By Camie Young
LAWRENCEVILLE - The house, already so full of history, stood in the way of progress 23 years ago.
Its savior came in the form of a young couple who moved the boards, one-by-one, and rebuilt the house five miles away.
But when surveyors came by last year and placed a stake by the front steps, the family wondered if it could be saved again.
This time, the savior is coming in the form of the Gwinnett County government, the same government that is planning the road that could have meant the house's destruction.
But this rescue, this time, will be permanent.
The Isaac Adair House, a white federal-style home built in 1827, will be moved back to Lawrenceville and will become a park and educational center, officials say.
While the old boards will be placed on a fourth foundation, this time, the building will have a permanent home.
"All houses tell their own stories," said Jennifer Collins, supervisor of Gwinnett's heritage and preservation program. "It's coming full circle. It's coming back to Lawrenceville."
Phyllis and Marvin Hughes had already dug the foundation for their dream house when they walked into the flea market one day in 1984.
While Phyllis shopped, her husband wandered around the old house and immediately felt the history.
When the couple learned the old landmark would be demolished so a shopping center could be built, their dream shifted.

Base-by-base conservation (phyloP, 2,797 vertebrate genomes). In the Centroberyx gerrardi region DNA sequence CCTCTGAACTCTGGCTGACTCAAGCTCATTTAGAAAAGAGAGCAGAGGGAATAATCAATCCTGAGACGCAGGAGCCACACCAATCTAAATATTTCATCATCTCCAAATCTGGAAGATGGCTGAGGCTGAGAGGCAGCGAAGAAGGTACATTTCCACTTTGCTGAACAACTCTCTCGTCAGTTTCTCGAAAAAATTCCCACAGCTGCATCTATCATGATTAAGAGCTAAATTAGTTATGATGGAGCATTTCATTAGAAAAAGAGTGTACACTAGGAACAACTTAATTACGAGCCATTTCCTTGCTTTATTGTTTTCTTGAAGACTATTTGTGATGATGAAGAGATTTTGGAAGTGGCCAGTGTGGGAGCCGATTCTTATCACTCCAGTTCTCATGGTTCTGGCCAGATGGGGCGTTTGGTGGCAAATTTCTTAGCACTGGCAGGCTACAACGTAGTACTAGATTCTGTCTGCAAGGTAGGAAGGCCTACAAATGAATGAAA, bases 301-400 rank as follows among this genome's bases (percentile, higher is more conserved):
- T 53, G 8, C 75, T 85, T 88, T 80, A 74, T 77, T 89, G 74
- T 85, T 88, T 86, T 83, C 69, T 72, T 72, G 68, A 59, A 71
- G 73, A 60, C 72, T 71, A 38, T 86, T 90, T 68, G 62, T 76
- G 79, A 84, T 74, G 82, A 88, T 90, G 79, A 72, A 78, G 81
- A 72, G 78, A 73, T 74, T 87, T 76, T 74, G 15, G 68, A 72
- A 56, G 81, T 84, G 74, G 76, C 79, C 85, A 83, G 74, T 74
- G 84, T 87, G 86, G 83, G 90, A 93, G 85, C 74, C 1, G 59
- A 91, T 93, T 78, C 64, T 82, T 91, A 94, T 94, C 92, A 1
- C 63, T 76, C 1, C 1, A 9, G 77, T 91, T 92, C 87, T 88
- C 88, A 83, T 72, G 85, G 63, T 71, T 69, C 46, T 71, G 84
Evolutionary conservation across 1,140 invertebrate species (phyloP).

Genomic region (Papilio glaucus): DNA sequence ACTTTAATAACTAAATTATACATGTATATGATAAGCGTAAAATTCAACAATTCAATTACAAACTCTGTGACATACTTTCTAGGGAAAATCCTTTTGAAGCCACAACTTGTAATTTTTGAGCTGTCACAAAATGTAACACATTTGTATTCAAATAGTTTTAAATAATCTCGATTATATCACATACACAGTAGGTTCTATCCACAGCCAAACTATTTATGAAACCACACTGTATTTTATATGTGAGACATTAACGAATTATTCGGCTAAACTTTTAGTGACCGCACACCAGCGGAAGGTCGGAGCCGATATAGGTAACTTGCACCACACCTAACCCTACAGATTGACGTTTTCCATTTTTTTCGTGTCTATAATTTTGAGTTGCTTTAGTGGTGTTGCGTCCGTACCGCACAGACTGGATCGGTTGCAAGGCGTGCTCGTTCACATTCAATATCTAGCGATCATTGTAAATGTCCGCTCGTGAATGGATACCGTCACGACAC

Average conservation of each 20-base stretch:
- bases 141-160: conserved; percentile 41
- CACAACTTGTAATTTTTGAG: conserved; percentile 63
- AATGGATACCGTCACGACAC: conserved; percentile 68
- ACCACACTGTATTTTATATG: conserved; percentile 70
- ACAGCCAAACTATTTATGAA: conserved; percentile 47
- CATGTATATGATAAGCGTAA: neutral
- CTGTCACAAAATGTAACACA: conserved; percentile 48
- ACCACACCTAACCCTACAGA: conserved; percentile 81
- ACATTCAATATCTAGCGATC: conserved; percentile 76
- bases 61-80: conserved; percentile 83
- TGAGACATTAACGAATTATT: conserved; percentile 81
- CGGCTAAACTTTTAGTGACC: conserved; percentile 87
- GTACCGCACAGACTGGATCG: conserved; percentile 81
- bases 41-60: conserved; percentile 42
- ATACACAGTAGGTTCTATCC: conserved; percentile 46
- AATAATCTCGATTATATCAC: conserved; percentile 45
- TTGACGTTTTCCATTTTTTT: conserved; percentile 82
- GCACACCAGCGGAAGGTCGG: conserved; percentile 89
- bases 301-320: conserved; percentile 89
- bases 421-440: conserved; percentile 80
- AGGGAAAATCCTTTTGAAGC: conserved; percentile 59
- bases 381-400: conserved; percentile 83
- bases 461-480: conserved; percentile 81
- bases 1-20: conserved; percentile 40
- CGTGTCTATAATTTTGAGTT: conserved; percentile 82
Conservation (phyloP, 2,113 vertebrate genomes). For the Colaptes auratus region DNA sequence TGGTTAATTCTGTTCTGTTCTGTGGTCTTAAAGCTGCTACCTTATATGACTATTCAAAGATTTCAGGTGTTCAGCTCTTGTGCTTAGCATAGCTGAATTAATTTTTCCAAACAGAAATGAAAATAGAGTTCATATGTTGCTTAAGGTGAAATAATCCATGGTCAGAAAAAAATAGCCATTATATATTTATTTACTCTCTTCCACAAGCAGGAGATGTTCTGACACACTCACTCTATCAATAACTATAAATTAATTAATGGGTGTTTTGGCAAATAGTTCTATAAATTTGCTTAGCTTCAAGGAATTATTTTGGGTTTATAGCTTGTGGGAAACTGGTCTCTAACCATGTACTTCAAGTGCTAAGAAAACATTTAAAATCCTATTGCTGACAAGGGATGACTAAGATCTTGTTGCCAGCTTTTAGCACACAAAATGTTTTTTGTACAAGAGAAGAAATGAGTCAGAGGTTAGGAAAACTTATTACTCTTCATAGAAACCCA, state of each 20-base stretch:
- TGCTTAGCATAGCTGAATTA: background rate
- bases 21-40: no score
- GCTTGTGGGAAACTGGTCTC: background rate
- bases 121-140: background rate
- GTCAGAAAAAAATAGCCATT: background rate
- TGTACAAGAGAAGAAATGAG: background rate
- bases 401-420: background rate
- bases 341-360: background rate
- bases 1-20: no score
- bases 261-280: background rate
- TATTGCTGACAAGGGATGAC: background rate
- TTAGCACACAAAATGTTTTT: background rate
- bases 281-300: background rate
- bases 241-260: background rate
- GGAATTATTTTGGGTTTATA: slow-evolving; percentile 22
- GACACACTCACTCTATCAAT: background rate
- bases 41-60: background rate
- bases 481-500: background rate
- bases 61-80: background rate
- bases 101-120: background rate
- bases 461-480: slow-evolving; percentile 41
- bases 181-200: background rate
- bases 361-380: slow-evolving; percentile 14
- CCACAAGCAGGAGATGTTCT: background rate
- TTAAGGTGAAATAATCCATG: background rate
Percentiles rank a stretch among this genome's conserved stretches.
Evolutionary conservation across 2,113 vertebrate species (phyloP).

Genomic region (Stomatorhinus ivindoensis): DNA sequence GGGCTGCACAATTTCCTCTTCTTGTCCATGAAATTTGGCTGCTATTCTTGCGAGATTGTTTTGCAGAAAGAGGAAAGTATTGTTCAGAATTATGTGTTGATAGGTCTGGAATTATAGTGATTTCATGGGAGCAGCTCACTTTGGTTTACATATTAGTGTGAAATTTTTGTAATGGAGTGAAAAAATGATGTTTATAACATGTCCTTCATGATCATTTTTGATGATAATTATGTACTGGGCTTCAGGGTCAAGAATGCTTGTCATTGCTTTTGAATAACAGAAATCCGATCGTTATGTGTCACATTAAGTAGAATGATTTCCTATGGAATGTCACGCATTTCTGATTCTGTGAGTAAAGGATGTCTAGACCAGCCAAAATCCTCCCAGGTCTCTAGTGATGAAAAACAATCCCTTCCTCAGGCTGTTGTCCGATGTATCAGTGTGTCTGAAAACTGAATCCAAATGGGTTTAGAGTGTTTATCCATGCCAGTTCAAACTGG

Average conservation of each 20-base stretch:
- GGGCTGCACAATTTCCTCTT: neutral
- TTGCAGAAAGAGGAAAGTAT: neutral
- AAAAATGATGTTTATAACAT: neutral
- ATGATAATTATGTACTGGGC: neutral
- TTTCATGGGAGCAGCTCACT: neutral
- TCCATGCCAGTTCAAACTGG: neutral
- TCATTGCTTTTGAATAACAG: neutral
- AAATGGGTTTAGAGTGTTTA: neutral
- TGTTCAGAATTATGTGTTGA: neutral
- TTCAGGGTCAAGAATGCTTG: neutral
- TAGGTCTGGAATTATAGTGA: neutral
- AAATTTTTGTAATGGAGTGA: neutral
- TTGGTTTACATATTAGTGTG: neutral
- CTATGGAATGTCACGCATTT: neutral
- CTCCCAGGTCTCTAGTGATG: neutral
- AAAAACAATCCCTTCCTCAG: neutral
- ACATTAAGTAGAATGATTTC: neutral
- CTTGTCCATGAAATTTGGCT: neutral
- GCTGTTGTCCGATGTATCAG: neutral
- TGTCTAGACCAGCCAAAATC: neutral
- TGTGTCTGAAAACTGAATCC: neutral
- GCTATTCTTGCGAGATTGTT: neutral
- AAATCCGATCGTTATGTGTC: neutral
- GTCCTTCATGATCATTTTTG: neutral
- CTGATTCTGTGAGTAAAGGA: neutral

Instead of a brand new model, the Hughes purchased the Isaac-Adair House, which was built in 1827. They labeled the boards, dismantled the house and moved it to Chandler Road, about five miles away, but free of the intrusion of development - at least that's what they thought.
Most of the moving happened in Marvin Hughes' pickup truck, although the couple hired movers to take the sills - 12-by-12 structural beams that were long, single-cut whole pieces from trees - and an old commissary building.
For 15 years, the couple lived in a one-bedroom apartment above a barn while they rebuilt their home. The apartment became cramped when their daughter Rachel arrived.
"Rachel is one of the few kids that can say she was raised in a barn," her mother said with a laugh.
But while the adults worked, Rachel drew pictures and played in her swing set. Her job, they agreed, would be to keep herself occupied.
"We were like the most unlikely people to ever take this on," Phyllis Hughes said, adding that while her husband had built houses before, she had never tried construction until she was handed a crowbar and asked to start taking apart boards.
"The house just kind of happened to us."
The bricks for four fire places were made by hand in the early 1800s and still have the imprints of animals. The doors, the mantles, the floor boards and the long support beams are all the originals, and the family even worked to match the original paint colors and stencils of the time.
They kept the four parlors downstairs and the four bedrooms upstairs and added a modern kitchen and bathroom at the back, so preservationists can simply take off the addition to make the house more timely.
"It was like a house museum. That's the way we designed it," Phyllis Hughes said.
The woman who began restoring the house when she was 28 said she wasn't sure how the house would look when the job was done.
But she knew it was fate when the house was finally standing.
"They built the house to catch the wind through these doors," Hughes said, pointing at the front and back doors. "We thought that would never happen."